Aug 12, 2016

Sourdough Hokkaido Milk Bread with Tangzhong

This Sourdough Hokkaido Milk Bread with Tangzhong combines two of my favorite bread techniques, using sourdough starter to leaven bread, and using the Tangzhong method, which involves creating a roux of flour and water. This technique creates an incredibly soft bread. 

Sourdough Hokkaido Milk Bread with Tangzhong

In addition, the use of sourdough, or levain, adds flavor to the bread. This is because the levain ferments over time, getting yeast from the environment. In a nutshell, the longer fermentation helps the dough develop a deeper flavor. The use of sourdough also lengthens the "life" of the bread. My explanation is pretty simplistic. There is so much more bread geeky-ness to this. To learn more, check out this article from The Joy of Cooking.


Sourdough Hokkaido Milk Bread with Tangzhong

The Tangzhong method involves boiling flour and water to 65 degrees Celsius, or 149 degrees Fahrenheit. This gelatinizes the flour and creates a super soft dough. If you've ever been in as Asian grocery store or bakery, you've probably seen the super high and soft loaves of bread.

I was first inspired by this method from reading Christine's Recipes. I have since baked the following breads using the method:
This is the first time I've tried this bread with sourdough. I definitely noticed a difference. The bread was not quite as ethereal as the typical bread using Tangzhong and yeast. However, it is still much softer than a typical free form sourdough loaf, and is perfect for sandwiches and morning toast. It also makes the BEST grilled cheese sandwiches. It was also a lot of fun to make.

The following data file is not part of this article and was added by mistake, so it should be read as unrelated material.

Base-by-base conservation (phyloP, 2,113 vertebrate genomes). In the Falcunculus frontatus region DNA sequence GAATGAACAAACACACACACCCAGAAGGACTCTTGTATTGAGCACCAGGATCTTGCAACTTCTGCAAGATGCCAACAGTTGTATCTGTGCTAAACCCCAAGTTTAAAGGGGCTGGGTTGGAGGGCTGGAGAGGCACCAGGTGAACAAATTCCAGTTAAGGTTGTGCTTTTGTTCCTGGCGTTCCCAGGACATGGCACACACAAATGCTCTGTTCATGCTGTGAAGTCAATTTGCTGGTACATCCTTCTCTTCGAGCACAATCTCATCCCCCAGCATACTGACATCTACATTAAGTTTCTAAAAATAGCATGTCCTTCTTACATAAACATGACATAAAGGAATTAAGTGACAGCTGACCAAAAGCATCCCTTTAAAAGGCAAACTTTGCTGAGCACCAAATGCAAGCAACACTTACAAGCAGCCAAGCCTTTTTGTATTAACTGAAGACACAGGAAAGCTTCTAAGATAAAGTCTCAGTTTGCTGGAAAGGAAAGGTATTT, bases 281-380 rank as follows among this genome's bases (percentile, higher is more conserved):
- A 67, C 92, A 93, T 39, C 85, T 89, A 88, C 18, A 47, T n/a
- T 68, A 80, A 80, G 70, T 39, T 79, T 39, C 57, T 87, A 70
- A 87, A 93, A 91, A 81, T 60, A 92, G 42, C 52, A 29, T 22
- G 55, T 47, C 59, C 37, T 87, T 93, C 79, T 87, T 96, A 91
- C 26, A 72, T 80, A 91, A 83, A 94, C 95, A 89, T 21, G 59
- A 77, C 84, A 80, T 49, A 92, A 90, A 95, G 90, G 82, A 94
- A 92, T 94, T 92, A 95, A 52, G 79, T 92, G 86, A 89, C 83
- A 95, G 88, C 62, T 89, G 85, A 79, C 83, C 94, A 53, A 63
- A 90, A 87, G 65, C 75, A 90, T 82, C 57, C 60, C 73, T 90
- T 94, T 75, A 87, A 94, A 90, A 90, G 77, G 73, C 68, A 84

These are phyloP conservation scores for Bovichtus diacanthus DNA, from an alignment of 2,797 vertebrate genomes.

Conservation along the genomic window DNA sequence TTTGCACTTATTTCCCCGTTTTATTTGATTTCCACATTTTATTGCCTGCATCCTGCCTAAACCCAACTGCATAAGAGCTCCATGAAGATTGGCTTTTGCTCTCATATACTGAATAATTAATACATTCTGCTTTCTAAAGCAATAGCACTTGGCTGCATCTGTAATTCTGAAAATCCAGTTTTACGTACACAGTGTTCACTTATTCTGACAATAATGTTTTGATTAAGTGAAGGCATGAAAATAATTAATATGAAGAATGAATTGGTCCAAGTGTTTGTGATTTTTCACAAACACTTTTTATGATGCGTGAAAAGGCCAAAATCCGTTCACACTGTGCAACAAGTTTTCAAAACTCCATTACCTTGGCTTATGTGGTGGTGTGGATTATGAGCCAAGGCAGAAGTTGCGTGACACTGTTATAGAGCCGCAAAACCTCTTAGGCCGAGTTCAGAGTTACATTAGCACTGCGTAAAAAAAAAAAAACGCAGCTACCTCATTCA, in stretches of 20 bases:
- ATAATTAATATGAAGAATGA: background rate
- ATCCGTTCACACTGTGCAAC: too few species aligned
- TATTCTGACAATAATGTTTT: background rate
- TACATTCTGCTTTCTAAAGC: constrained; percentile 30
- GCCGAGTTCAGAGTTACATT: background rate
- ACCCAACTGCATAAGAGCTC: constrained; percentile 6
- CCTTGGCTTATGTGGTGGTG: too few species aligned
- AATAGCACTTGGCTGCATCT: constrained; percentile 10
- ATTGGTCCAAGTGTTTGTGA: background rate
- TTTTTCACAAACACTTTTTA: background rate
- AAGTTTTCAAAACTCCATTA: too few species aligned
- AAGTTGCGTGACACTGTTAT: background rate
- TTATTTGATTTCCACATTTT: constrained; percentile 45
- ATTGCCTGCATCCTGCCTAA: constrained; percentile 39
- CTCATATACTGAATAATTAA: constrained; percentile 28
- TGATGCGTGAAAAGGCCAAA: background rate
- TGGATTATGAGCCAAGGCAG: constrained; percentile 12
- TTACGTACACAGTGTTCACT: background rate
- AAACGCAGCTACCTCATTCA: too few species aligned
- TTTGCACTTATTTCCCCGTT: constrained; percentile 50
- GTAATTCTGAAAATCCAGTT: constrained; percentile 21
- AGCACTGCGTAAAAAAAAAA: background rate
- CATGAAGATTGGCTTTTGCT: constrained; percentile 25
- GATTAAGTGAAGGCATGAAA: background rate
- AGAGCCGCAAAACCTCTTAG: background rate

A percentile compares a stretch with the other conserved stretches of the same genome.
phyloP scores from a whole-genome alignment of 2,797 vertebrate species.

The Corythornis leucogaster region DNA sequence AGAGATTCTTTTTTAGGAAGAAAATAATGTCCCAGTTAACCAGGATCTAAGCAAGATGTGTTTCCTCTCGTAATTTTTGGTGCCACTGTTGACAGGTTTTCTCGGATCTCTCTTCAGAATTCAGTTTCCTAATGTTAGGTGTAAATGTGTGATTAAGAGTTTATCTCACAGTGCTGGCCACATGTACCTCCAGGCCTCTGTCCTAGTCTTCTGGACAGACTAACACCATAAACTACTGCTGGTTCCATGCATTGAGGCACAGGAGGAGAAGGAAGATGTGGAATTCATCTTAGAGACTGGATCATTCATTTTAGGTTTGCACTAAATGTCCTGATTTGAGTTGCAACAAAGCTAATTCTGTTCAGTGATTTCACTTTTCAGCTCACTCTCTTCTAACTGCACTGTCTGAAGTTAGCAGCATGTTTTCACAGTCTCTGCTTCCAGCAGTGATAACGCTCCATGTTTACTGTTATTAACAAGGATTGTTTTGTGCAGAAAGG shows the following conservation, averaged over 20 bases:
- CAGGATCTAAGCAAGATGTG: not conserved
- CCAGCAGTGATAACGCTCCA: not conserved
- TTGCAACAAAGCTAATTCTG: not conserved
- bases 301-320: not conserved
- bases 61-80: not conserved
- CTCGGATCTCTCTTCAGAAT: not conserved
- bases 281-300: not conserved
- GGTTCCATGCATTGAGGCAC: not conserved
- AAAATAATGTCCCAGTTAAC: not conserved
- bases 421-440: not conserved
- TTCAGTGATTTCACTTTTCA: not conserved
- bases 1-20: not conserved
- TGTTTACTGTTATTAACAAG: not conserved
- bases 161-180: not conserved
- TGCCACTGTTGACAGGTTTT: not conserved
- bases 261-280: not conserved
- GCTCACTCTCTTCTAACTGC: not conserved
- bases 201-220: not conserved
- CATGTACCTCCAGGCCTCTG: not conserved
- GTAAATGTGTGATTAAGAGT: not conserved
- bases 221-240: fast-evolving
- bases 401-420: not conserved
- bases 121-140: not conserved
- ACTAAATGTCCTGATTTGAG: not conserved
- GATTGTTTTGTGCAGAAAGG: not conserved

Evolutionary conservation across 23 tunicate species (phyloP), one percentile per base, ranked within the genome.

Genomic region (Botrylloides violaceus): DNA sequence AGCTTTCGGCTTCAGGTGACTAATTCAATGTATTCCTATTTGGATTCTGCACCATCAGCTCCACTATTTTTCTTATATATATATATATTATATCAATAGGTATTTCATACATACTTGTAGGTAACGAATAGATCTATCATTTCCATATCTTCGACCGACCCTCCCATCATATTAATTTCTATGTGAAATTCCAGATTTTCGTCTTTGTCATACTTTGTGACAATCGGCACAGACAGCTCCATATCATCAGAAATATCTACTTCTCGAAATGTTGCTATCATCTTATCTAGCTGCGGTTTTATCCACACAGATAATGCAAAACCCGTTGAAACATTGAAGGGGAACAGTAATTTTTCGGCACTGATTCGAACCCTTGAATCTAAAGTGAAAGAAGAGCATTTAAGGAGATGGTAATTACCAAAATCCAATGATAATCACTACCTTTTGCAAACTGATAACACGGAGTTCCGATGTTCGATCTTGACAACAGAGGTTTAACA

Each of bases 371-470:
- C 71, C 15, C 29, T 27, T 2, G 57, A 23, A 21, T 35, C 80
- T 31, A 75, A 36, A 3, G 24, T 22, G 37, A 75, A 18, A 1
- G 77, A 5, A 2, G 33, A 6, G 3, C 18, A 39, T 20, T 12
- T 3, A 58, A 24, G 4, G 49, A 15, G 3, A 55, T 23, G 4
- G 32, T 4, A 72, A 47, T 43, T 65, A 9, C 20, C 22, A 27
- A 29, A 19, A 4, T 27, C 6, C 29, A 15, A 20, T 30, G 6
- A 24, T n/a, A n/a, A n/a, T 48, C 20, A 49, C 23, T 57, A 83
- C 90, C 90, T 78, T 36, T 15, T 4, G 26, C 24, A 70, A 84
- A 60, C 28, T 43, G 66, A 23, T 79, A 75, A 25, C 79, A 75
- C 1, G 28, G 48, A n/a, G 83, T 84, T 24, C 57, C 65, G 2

If you don't have a sourdough starter, but would like to try this method, I recommend one of the breads listed above. For my sourdough geek friends, I definitely recommend this bread. Sometimes you just need sandwich bread!

Sourdough Hokkaido Milk Bread with Tangzhong

Sourdough Hokkaido Milk Bread with Tangzhong


Ingredients

For the Tangzhong:

  • 25 grams bread flour
  • 125 grams water

Final dough:

  • 80 grams active 100 percent hydration sourdough starter
  • 110 grams milk, skimmed, low fat, or whole
  • 100 grams water
  • 1 tsp barley malt
  • 1 tsp powdered milk
  • All of the Tangzhong
  • 440 grams bread flour
  • 10 grams sugar
  • 8 grams sea salt
  • 20 grams olive oil

Instructions

  1. To make the Tangzhong, whisk 25 grams of flour and 125 grams of water in a saucepan. Cook it on low heat until it is just thickened. If you have a thermometer, it should just reach 149 degrees F (65 degrees C).
  2. Remove it from the heat and transfer to a small bowl to cool.
  3. In the bowl of a stand mixer, add the sourdough starter, milk, water, and barley malt. Mix with the paddle attachment about a minute.
  4. Add the powdered milk, Tangzhong, and half of the flour. Mix on low to incorporate. Switch to the dough hook and add the sugar, the rest of the flour, and the salt. Mix for 7 to 10 minutes, slowly adding the oil as you mix, until you have a very smooth and sticky dough.
  5. Cover the dough with plastic wrap and refrigerate for at least 30 minutes.
  6. Remove the dough from the refrigerator and stretch and fold. Cover the dough with plastic wrap, and let rest for 45 minutes. Stretch and fold a second time.
  7. Return the dough to the bowl, cover with plastic wrap, and let rest for 30 minutes.
  8. Divide the dough into six even pieces (I used a scale).